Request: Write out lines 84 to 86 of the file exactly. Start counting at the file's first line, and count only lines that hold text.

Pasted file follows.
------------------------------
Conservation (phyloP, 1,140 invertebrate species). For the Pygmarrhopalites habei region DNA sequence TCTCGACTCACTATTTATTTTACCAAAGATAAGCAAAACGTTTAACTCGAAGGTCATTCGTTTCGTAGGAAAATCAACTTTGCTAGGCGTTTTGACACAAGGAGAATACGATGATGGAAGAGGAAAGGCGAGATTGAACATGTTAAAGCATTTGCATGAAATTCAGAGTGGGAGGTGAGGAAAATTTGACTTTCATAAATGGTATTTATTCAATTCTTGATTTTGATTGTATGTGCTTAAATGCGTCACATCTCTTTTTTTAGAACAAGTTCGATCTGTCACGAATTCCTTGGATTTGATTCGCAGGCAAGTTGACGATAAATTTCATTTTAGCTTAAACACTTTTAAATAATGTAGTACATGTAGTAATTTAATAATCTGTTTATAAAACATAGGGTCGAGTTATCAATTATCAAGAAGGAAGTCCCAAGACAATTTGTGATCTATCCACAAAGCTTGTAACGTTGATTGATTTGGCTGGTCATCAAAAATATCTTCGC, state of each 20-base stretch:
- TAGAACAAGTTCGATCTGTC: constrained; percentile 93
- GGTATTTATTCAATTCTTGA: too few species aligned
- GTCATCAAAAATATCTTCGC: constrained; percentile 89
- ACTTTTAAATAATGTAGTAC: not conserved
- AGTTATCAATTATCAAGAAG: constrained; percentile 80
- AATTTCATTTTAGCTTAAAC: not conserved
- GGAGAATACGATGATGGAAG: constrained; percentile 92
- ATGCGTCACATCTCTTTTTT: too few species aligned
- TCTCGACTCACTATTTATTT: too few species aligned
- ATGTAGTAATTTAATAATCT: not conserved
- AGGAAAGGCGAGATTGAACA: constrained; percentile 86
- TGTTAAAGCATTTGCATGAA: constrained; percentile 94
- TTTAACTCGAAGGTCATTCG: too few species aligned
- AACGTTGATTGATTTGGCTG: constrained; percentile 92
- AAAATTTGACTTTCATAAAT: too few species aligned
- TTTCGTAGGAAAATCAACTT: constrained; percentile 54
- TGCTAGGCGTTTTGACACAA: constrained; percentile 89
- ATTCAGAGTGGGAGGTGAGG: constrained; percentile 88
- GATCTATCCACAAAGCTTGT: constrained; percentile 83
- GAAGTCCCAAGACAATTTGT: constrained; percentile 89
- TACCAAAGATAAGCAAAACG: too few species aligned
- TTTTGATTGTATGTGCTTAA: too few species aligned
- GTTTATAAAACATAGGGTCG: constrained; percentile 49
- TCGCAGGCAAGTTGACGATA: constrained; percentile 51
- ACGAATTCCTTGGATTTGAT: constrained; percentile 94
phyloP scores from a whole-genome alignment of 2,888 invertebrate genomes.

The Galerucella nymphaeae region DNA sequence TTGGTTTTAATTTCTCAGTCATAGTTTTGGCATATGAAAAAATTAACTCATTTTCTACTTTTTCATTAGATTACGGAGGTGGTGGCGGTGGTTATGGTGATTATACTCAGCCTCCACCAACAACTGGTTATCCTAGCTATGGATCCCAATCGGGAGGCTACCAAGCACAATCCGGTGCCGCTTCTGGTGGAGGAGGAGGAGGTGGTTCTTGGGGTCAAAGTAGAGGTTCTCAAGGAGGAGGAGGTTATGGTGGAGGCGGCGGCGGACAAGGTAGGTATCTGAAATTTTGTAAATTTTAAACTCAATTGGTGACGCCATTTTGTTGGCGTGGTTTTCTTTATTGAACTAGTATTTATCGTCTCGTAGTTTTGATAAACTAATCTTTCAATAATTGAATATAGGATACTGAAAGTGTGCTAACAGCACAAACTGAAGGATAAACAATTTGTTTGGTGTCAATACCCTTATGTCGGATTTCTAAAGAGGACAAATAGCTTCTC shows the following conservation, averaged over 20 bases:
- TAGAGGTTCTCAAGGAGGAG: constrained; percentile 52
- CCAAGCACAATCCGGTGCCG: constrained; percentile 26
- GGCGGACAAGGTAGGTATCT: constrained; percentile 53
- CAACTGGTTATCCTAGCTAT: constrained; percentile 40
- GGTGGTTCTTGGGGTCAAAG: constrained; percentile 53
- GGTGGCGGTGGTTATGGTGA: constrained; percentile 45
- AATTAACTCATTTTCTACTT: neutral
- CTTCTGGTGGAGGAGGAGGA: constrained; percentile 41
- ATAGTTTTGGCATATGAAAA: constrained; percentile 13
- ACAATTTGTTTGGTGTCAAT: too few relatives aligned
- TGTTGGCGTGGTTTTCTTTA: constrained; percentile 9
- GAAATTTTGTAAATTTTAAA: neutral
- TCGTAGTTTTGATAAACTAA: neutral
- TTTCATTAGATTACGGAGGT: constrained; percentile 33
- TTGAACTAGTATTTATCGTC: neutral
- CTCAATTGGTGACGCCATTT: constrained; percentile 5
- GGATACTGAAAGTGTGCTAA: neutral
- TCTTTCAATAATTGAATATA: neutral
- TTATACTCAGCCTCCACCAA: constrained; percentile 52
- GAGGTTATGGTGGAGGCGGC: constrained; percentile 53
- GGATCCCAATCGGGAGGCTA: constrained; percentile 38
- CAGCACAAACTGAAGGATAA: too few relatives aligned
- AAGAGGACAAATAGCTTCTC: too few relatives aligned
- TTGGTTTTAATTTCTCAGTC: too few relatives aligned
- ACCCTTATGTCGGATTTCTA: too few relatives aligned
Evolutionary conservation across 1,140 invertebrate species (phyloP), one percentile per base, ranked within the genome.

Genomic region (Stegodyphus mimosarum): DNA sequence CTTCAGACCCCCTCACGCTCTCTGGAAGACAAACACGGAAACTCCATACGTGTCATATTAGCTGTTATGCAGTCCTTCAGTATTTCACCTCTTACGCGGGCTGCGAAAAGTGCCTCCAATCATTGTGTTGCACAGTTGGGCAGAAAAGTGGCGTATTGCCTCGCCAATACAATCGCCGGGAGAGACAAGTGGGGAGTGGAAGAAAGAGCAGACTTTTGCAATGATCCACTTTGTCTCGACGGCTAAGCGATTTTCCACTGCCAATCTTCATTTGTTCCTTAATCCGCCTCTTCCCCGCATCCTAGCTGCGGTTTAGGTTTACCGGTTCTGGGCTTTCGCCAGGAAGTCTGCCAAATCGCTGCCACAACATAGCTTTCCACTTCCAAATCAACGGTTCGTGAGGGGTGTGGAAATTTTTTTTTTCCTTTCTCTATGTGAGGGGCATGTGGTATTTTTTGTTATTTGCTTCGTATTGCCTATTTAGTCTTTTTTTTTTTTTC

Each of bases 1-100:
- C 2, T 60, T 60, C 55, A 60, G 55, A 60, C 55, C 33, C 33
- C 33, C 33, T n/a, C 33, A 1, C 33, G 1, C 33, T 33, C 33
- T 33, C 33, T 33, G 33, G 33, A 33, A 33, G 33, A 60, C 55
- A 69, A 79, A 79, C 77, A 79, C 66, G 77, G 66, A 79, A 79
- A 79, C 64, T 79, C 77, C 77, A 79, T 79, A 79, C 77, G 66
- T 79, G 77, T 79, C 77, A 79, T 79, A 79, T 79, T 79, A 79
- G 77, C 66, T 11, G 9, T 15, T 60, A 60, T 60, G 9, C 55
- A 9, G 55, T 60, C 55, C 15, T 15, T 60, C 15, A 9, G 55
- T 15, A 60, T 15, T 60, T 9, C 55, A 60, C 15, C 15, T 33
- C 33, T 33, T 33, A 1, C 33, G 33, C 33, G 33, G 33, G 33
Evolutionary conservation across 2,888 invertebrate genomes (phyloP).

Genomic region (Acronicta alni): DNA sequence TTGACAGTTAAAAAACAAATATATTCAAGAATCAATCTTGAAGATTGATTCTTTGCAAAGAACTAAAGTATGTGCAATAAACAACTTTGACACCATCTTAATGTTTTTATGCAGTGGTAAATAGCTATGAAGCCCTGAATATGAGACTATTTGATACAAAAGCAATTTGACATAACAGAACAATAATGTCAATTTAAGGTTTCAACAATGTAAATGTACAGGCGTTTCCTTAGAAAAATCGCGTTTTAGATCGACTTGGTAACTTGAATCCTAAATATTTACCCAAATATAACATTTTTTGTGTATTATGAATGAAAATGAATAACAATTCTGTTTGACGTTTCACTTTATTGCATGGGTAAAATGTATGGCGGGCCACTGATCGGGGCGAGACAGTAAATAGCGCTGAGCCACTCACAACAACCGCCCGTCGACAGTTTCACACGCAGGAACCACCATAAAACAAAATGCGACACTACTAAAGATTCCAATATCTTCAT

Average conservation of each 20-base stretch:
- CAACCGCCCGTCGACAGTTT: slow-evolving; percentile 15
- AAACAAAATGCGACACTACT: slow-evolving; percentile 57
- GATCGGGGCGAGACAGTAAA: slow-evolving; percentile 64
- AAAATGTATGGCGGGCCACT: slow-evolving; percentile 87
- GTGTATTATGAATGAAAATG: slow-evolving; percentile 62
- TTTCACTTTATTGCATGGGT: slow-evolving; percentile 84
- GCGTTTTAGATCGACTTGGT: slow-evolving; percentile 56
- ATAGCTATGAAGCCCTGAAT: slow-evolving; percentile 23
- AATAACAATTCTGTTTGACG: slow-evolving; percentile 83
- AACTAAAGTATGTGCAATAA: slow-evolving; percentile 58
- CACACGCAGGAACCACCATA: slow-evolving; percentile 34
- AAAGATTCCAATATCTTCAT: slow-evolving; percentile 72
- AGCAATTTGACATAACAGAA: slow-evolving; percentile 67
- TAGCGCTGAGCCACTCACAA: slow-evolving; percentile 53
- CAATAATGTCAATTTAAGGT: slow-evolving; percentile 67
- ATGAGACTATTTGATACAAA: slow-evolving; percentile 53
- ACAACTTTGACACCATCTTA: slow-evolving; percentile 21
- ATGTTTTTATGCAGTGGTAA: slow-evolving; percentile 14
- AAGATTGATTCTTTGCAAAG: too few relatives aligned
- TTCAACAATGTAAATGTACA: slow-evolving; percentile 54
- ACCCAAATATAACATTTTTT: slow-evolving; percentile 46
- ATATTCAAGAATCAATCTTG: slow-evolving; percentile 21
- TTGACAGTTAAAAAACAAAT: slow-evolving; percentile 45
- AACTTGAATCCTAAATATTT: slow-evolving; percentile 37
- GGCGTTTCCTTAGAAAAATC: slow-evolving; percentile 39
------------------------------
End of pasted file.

- CAATAATGTCAATTTAAGGT: slow-evolving; percentile 67
- ATGAGACTATTTGATACAAA: slow-evolving; percentile 53
- ACAACTTTGACACCATCTTA: slow-evolving; percentile 21